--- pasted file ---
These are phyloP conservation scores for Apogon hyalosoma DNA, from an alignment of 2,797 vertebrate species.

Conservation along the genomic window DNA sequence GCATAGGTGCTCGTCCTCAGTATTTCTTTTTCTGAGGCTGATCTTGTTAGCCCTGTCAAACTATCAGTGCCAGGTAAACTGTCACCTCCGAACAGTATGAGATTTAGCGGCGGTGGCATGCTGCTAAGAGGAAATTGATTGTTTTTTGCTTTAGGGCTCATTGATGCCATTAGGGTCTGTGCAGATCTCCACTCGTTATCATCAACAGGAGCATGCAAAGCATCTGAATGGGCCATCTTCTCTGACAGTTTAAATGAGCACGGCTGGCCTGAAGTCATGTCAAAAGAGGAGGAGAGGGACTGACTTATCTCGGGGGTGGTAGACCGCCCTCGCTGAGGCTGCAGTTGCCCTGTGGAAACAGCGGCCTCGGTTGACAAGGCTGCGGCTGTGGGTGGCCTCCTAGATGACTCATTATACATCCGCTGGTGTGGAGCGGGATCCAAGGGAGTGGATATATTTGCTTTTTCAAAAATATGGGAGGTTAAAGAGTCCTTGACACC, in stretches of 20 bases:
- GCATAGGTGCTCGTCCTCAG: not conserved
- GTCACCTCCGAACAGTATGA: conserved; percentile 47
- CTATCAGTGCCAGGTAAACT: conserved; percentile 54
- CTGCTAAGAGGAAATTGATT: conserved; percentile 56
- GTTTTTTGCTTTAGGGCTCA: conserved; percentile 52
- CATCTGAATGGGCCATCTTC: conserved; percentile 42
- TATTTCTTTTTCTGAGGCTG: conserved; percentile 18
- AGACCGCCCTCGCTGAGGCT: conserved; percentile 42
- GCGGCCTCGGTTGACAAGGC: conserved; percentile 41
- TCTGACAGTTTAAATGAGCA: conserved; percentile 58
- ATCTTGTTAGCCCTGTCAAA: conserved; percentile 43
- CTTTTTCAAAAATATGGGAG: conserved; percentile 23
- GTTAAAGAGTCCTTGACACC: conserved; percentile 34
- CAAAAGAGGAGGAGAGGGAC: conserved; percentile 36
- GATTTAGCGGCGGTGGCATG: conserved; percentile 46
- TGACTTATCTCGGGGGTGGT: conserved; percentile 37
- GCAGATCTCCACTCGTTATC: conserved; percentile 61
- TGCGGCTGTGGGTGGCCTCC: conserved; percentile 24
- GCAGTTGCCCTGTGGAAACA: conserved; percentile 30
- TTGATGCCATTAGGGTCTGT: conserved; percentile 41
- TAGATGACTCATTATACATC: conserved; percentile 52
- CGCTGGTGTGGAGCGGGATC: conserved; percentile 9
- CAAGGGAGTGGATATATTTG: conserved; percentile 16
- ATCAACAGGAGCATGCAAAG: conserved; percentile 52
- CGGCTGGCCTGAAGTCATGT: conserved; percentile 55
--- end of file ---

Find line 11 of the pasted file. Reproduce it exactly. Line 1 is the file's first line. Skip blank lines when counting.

- GCGGCCTCGGTTGACAAGGC: conserved; percentile 41